#4. Physical and mental stimulation makes a happy household!
It’s all about providing balance guys, be it life with one dog or seven. If there is rest, then set up an activity to follow, so on and so forth. I’ve written on the importance of both of these necessities here and here. Remember to keep toys and games you play with your dog novel.

#5. Feed the dogs separately. And always supervise dogs while they eat.
Schedule this time. When you have dogs living together, don’t allow grazing. Prepare everyone’s food first before you begin serving – dogs get really worked up during mealtimes. Always feed the youngest, oldest, least healthy, or your problem dog in a crate or closed-off room.

Every single dog requires predictability, choice, and control to thrive and to be successful in life. In the next few weeks, as Thanksgivukkah and Christmas fall upon us, keep these three words in mind. It will make not only your dog happier and healthier but will allow every person, also sharing space with that pup, to enjoy their holiday as well. Which is actually more important.

Let’s hear from you! Leave a comment, a question, or a concern! We really love hearing from you.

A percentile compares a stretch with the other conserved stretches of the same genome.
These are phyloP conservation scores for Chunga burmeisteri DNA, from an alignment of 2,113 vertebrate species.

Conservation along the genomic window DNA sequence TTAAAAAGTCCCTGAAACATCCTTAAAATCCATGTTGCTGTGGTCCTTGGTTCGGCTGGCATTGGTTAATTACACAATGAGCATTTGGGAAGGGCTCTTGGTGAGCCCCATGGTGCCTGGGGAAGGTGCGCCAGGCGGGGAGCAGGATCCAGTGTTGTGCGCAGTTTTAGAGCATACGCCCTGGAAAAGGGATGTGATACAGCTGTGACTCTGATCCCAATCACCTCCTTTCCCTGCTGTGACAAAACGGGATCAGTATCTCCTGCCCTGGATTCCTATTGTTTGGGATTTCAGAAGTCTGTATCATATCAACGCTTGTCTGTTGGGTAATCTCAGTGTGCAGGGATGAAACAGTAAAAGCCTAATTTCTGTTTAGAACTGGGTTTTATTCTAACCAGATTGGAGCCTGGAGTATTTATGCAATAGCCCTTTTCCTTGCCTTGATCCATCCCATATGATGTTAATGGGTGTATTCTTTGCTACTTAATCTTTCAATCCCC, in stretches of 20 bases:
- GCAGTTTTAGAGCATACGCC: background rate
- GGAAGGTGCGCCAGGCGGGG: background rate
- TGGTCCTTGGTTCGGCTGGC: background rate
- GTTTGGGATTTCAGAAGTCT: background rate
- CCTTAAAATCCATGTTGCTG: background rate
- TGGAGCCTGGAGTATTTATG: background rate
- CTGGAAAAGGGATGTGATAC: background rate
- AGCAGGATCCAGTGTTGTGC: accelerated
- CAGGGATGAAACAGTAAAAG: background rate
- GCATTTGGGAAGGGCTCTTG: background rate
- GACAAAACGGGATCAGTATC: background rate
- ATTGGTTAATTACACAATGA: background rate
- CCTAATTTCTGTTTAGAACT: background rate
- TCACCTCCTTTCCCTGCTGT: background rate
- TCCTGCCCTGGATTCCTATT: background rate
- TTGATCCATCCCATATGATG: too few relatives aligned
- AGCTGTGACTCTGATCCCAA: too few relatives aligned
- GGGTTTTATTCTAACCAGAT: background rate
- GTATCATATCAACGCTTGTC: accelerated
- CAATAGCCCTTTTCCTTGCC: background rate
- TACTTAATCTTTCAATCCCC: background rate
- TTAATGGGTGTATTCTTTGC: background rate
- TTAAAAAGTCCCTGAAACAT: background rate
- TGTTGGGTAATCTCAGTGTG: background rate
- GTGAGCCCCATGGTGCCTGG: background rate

• What are your best practices in blending dogs from different households?
  • What challenges have you experienced?


Next week I’ll review a seminar I recently attended. Sarah Kalnajs presented on people’s “Five Faux Paws” and their relation to dog aggression. Stay tuned!


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WANT more pet health information?
Check out these other blogs by rover-time!

The Best Type of Bowl for Your Dog

The Health Benefits of Owning a Dog

5 Reasons You Should Play With Your Dog

4 Reasons You Should Spay Your Pet

Rover-Time’s Tips, Tricks, and Gear for Better Walks!


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Comments (13)


My recently adopted dog is food obsessed. My biggest challenge when other dogs are visiting my home or when I take Franklin with me to homes with other dogs is his protection of his most important resource: food (whether it's crackers and cheese high up on a human table or a bowl of cat food). Lately I've seen an aggression in him I've never seen before and it happens when he's near a kitchen or place where there's food. He will prevent other dogs from entering or nearing the kitchen or room with food by guarding it and growling when another dog comes near. When I move him to another room in the house away from the food he'll guard the entrance closest to the food. I had no idea he was so food obsessed, and I'm concerned that it's negatively affecting the way he interacts with other dogs. Any suggestions? Thanks J! Still learning all kinds of things about Franklin. xo.